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November 2015

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Accessible blogging - Top tips

Accessible blogging - Top tips

I sit, staring at a screen more blank than my expression. Sometimes it can be so hard to write a blog, let alone write one that's accessible to people with disabilities. When doing so, there are many things to consider, for example Screenreader compatibility. Below is a list of things to keep in mind that may help you.

(So that you don't abandon my blog to instead watch a YouTube cat playing the piano, I've kept it brief, plus we all love a bullet point, right?)


- Use real text not text within graphics.
- Choose simple, easy to read, sans serif fonts such as Arial.
- Limit number of fonts.
- Ensure sufficient contrast between the text and the background.
- Avoid small font sizes (less than 12pt).
- Limit the use of font variations such as bold, italics, and ALL CAPITAL LETTERS.
- Underlining is best kept for hyperlinks.
- Numbers: Use symbols (1,2,3), not words. 


- Avoid jargon.
- Avoid too much information on one page/blog.
- Bullet points should be used to break up information (avoid numbered lists).
- Abbreviations and acronyms should be avoided if possible. If not possible, first refer to it in full with the acronym in brackets for example ‘Web Content Accessibility Guidelines (WCAG)’
- Always check spelling and grammar before publishing. 


- Don’t use 'eg / ie', write ‘for example / specifically’.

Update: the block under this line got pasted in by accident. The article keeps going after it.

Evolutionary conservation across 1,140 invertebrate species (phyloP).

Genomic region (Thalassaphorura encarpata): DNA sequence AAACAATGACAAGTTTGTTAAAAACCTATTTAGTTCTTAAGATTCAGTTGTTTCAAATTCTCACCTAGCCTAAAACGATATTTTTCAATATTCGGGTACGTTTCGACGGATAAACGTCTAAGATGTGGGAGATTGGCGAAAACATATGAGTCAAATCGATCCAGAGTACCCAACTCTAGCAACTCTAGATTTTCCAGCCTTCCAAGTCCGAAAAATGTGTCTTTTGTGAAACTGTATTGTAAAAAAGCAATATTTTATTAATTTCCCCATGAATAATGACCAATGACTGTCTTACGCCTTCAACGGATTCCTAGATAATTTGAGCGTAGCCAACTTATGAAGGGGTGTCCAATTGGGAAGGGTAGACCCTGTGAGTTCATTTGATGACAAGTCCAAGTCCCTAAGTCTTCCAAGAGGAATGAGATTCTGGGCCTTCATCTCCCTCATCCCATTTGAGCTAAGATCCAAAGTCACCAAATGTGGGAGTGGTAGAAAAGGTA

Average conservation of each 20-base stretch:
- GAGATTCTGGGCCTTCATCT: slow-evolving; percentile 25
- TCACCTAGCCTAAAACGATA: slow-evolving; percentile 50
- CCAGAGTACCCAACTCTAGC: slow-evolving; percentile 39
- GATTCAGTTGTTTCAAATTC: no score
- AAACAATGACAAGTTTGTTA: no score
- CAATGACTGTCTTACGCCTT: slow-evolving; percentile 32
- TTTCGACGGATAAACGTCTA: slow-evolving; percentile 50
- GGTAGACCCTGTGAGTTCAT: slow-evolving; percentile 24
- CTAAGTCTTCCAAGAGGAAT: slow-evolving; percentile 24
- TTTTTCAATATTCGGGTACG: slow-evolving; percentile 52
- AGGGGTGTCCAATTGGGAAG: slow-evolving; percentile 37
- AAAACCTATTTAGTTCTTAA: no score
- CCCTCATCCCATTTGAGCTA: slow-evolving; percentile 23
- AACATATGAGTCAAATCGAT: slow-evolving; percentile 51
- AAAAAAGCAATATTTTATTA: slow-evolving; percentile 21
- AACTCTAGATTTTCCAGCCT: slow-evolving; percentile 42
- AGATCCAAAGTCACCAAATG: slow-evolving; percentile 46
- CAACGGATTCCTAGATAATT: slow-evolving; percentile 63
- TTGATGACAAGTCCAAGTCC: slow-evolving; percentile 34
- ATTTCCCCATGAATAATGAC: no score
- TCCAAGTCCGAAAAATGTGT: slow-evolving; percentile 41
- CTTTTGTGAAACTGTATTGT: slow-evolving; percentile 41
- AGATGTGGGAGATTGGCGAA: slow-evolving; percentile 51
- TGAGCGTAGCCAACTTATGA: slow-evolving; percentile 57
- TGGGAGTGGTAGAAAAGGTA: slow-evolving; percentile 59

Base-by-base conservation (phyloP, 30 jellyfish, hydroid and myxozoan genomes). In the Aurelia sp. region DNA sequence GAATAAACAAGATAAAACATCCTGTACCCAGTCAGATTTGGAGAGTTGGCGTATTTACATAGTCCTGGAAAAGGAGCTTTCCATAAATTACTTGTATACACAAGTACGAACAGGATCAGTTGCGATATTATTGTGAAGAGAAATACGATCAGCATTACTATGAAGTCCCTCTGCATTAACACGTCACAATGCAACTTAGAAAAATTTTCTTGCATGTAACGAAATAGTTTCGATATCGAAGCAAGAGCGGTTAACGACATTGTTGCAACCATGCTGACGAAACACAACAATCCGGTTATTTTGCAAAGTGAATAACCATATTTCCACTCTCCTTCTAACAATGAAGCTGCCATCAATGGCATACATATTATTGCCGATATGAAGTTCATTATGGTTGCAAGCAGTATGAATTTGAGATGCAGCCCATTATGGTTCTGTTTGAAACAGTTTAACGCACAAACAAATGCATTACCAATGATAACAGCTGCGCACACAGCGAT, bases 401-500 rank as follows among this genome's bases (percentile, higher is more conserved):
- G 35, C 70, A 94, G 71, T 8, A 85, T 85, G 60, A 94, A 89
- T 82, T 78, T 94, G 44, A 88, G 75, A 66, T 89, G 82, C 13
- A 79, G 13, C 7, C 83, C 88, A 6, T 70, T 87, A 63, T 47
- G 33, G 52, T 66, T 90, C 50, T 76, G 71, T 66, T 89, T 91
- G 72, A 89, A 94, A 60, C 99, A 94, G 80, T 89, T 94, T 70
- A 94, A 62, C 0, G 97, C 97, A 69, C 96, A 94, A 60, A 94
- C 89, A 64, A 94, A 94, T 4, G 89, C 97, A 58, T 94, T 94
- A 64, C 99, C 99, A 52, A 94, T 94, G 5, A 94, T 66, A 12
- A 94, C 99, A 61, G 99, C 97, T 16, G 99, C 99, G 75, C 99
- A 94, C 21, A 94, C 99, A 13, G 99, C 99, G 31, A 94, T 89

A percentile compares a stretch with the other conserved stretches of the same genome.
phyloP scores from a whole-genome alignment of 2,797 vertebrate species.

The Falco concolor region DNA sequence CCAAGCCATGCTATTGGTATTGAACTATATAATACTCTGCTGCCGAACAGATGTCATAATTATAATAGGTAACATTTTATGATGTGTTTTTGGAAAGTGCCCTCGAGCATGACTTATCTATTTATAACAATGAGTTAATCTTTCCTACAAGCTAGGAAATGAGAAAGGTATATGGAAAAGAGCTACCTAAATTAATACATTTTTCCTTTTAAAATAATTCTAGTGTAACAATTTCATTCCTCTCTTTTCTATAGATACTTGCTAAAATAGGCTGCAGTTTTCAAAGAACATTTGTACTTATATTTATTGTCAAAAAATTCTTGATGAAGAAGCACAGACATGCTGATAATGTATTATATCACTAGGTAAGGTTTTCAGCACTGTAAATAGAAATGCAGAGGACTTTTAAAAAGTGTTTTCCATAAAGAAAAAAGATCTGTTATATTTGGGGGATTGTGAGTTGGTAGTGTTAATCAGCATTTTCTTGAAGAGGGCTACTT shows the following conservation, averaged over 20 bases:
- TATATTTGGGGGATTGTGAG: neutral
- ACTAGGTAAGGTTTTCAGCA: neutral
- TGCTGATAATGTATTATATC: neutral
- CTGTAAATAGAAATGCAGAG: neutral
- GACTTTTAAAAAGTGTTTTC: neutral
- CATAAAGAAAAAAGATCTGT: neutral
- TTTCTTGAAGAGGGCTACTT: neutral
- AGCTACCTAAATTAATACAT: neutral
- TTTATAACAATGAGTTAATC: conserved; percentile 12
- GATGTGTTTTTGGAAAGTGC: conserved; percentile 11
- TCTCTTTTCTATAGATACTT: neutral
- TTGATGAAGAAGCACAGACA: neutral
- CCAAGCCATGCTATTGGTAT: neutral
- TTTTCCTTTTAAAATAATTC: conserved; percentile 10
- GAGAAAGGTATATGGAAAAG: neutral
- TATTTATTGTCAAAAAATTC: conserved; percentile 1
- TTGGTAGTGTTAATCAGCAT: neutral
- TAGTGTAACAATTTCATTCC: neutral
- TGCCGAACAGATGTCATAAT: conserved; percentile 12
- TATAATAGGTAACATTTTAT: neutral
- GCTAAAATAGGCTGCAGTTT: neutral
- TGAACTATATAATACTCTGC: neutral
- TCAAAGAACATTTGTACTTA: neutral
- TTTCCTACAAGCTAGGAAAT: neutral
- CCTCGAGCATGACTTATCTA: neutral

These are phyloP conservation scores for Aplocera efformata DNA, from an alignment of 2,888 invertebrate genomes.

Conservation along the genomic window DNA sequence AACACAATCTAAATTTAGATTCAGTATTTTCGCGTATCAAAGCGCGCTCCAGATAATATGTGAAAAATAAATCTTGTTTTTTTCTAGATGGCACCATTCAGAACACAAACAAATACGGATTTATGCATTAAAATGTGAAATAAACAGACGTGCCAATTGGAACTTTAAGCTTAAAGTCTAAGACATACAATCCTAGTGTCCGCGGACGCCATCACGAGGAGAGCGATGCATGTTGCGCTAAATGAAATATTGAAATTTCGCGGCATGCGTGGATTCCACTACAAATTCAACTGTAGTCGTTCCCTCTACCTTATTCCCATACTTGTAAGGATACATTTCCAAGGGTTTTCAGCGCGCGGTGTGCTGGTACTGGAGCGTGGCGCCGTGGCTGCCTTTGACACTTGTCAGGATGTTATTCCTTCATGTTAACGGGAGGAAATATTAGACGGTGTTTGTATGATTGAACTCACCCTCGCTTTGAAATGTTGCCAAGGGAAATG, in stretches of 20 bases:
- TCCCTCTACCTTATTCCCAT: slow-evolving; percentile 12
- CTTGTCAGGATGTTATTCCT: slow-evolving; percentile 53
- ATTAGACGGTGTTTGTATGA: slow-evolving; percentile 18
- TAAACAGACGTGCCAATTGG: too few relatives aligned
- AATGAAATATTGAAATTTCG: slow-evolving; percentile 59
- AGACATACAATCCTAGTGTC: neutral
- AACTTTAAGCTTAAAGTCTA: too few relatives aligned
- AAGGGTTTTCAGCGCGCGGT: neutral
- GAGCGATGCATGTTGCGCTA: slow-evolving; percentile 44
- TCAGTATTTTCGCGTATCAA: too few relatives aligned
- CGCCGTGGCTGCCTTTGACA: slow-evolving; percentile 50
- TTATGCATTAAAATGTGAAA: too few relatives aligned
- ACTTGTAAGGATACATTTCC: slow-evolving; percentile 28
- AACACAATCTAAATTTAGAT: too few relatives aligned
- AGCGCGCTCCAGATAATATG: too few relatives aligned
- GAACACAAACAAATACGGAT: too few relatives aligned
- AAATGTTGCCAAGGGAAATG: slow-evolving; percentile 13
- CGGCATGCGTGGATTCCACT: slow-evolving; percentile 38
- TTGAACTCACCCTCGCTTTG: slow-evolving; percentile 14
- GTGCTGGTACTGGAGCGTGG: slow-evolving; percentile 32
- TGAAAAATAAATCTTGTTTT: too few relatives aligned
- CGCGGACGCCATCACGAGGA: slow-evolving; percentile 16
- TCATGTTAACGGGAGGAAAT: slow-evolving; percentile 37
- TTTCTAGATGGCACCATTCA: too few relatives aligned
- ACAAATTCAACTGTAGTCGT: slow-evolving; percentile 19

- Don’t use '&', write ‘and’.

And a few final points:

- Images should be used as much as possible.
- Blogs should have meaningful titles that help users identify the page in search results.
- Avoid using ‘click here’. Ideally the purpose of a link is clear, even when the link is viewed on its own.

For those of you who aren't by now listening to the sweet sound of paws on a piano. Here are some links to my other blogs about accessibility that may also be of help:

Accessible Colours and Web Design 

Designing for Accessibility

Screenreader Compatibility Tips

Making Information Accessible

Accessibility at the BBC

Accessibility and the Web

Jordana Jeffrey

Created on Wednesday November 11 2015 10:53 AM

Tags: blog accessibility

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Coming to a high street near you - Amazon

Coming to a high street near you - Amazon

It's interesting to see that Amazon have opened their first 'bricks and mortar' store in University Village, Seattle - a clear departure for an organisation previously critised for helping to end the presence of many bookstores at cost to local communities.

Data plays a huge role in the way the new store operates, with Amazon tapping in to their countless sources of product and customer data which as you'd expect, allows them to do things a little differently. Books are presented on shelves based on customer ratings ("all books on this shelf are rated 4.5 and above") which means titles that are little known, but well loved, get just the same exposure as more recognised books and authors.

There's also shelves for 'most recommend cookbooks' and 'best books for 6 to 12 year olds' and customer reviews are placed on cards directly below each book.

Amazon have also made the decision to lay all books out 'cover facing', rather than stacked with only their spine showing. Whilst this obviously reduces the number of books that can be displayed, Amazon feel it's more important to give each book as much and as equal exposure as they can.

Another advantage Amazon will have is utilising their huge selling power on unsold stock, something that high street bookstores have consistently struggled with.

And more stores? An Amazon spokesperson said "We hope this is not our only one. But we’ll see."

It may be another step on the marketing juggernaut that is Amazon, but it's interesting to see how data from the web experience is being used in the physical world. 

Simon Newing

Created on Thursday November 05 2015 09:04 AM


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